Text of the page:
Just as Christ was raised, so shall we be (1 Cor. 15:20, 23). Yet, resurrection entails more than a mere repeat experience of our present plane of life. Our bodies shall resemble our present identities (regardless of the age recaptured), and shall function much as they do now (capable of eating, drinking, touching, and being touched [Lk. 24:39]). Yet God shall adapt them to the perfect conditions of the new earth. In all likelihood then, we shall be able to appear and disappear (Lk. 24:31, 36), as did the resurrected Christ, and yet remain fully human.

Second, our bodies shall possess a glory appropriate to the splendour of the new earth (Phil. 3:20-21). The impaired and fading, but real, glory of our present bodies is nothing to the higher, undiminishing and perfect glory of our future bodies. All effects of the fall, whether direct (addictive abuses) or indirect (aging, wear and tear, sickness), shall be gone. Tears (excepting tears of joy) shall be history. Death, sorrow and pain shall be no more (Rev. 21:4). Our bodies shall not only know no corruption, bearing (ineradicably so) the image of Christ – the heavenly man, who neither sins nor dies – they shall be incapable of corruption (“incorruptible”). In perfect harmony with our souls, they shall reflect the immortality and perfect quality of life on the new earth (1 Cor. 15:52-54). Indeed, says Paul, no present suffering can compare in its pain with the joy of the glory to be revealed in us (Rom. 8:18)! Whatever our scarring now, it is the will of Yahweh Rapha (cf. Ex. 15:26) that we should be spiritual and physical beauties at the last.

Third, our redeemed bodies shall be free – fully so in the totality of our psychosomatic existence. No license shall spoil or enslave. Freely, we shall think God’s thoughts after him, and without mental reservation. Freely we shall converse, without trace of malice, gossip or misrepresentation. Freely we shall act without the endless frustrations of the present order. At every turn the liberated creation shall feed our perfect and unending desires to serve God (Rom. 8:20-21). Gone will be the desire for the escape of death or the inhibiting presence of its shadow. We shall have said “goodbye” to goodbyes, for heaven is the Father’s never-ending family reunion. Ours shall be the freedom, in Christ and by the unfluctuating fullness of the Spirit, to enjoy Him and His redeemed creation forever.

A Welcome Tonic

As central as Christ is to our hope, surely we should make more of the fact that it is in our bodies that we’ll see Him most. Certainly, American caskets reflect this truth more than do our British coffins. Shaped and decorated like a bed, and often open for all to see, they express graphically the prospect of the body’s resurrection. What a tonic for our church’s invalids and emaciated, and their forlorn carers! Observing multiple sclerosis, cancer and then pneumonia assault the health of my father and deplete the physical resources of my mother, I have found it so. It was one night, alone and abroad, having heard of my father’s collapse, that the Lord pressed home to me its wonder. Meditating on Romans 8:22-23, I envisioned him with a new body, all contraptions now obsolete: the wheelchair, hoist, stairchair, tablets, and even glasses, hearing aids, and inhaler. As of yesteryear I could see his corpus obeying the commands of his mind and the desires of his heart to serve his Lord. Dad recovered, but the vision of his impediment-free future remains.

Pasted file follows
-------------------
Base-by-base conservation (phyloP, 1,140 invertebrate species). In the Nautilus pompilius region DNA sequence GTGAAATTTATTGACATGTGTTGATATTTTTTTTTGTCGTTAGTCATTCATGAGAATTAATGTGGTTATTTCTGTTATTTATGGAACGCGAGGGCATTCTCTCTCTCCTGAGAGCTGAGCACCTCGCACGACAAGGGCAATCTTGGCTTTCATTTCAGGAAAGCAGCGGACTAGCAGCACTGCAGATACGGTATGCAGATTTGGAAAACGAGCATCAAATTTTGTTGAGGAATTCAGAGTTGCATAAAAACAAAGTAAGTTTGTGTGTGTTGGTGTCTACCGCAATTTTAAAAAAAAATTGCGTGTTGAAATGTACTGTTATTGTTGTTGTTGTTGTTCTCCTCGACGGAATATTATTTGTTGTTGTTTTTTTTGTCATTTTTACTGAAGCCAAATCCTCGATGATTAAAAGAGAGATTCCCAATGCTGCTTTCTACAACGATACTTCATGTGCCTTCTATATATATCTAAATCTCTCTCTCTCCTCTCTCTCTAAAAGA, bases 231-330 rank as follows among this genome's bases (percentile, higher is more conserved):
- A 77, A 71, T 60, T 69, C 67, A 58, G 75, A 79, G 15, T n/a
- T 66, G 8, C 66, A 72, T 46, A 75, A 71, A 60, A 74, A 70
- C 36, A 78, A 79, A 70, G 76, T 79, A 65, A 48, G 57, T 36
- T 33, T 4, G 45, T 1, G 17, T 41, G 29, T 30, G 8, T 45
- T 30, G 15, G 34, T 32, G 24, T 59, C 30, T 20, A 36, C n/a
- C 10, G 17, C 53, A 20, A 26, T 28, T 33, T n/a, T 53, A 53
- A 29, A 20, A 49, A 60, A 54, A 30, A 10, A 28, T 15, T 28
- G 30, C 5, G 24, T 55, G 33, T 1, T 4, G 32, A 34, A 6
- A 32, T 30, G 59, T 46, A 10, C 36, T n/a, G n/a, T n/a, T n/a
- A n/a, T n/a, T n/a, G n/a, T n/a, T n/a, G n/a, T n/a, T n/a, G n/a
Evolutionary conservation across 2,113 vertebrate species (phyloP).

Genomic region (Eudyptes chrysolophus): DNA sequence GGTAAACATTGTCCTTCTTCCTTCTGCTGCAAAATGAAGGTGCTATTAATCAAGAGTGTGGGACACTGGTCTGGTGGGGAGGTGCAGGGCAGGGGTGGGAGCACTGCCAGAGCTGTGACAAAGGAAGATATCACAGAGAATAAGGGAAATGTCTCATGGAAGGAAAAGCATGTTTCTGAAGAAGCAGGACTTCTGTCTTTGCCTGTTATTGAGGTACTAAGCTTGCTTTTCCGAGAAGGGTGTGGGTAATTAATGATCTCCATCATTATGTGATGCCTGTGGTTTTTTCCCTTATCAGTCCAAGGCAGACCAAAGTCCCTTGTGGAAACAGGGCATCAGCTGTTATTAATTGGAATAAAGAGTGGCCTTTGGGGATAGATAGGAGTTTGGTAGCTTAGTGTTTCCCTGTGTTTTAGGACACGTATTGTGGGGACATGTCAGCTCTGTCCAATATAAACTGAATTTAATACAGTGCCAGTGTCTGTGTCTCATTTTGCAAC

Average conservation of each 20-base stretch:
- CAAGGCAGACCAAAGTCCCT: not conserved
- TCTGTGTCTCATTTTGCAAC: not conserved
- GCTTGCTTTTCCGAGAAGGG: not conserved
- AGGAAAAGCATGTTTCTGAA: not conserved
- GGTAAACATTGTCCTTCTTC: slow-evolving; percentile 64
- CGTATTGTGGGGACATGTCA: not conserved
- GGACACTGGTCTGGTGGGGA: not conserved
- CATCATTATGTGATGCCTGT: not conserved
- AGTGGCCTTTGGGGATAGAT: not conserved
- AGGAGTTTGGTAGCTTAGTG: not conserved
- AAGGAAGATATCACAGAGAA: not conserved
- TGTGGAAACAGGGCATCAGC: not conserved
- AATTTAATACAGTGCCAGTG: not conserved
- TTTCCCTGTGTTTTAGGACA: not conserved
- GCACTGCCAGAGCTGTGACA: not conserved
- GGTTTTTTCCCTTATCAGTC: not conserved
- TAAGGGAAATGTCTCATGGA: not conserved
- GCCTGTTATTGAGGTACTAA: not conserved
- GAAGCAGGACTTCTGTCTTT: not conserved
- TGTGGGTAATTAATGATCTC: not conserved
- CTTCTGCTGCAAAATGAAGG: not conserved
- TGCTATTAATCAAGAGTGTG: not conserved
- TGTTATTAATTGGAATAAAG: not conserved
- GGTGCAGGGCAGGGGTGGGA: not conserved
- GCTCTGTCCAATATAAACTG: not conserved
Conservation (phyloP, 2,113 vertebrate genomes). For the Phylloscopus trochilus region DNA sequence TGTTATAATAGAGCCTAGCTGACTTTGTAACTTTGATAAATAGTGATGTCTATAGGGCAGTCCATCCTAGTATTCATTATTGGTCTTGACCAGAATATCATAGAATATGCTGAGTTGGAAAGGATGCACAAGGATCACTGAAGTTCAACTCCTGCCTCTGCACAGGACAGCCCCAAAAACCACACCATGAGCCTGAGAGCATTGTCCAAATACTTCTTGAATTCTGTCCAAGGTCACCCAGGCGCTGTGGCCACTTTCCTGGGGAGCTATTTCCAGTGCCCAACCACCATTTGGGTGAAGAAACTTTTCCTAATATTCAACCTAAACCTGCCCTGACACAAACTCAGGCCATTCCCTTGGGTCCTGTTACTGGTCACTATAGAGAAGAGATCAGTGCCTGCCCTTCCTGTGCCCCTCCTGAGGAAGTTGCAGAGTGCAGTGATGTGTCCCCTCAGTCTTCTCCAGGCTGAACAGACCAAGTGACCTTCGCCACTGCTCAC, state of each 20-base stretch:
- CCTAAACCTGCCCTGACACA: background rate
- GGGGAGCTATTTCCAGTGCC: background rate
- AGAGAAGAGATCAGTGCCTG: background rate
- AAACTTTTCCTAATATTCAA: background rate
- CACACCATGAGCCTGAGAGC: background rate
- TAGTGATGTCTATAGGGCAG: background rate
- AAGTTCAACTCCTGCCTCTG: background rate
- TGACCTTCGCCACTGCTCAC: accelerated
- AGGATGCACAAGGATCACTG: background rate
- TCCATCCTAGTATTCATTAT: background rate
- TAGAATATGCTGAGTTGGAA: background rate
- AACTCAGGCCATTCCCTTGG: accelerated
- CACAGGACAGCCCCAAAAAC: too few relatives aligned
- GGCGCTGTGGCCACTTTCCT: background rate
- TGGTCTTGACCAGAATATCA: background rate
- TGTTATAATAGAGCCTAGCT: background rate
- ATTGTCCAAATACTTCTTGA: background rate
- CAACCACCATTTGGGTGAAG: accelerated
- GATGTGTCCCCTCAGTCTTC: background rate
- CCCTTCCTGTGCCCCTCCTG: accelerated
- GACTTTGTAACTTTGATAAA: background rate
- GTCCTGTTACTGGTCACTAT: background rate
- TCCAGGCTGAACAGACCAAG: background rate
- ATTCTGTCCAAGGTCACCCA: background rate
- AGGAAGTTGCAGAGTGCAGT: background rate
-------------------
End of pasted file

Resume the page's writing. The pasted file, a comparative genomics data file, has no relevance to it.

This teaching, we need to remember, is not just for Christians. Death lost its taboo in a Parisian tunnel in 1997. Westerners now talk freely of the afterlife. Mitch Albom’s best-seller The Five People You Meet in Heaven, shares, for instance, the desire that heaven will resolve life’s conundra and be as tangible as is this earth. Middle Eastern suicide bombers daily expend their lives for the reward of seventy virgins. The caricature of a heaven filled with sublime light, clouds, winged angels, and harps, has taken a hit. God is calling us to appropriate more fully His vision of a redeemed creation, and to utilise more adeptly the kernels of truth about heaven found in contemporary views. We possess in common with humanity a desire for psychosomatic health (let’s not kid ourselves otherwise). Dare we hold back then, how in Christ it can be obtained? God holds out to the penitent and believing not the possibility of eternally existing as naked souls, but a full redemption, as corporeal as it is spiritual.

 


[1] Reprinted with minor editorial revisions from Reformation Today (Mar.-Apr. 2006).

[2] I have traced this neglect at length in my doctoral dissertation “An Historical Study of the Doctrine of Adoption in the Calvinistic Tradition” (University of Edinburgh, 2001).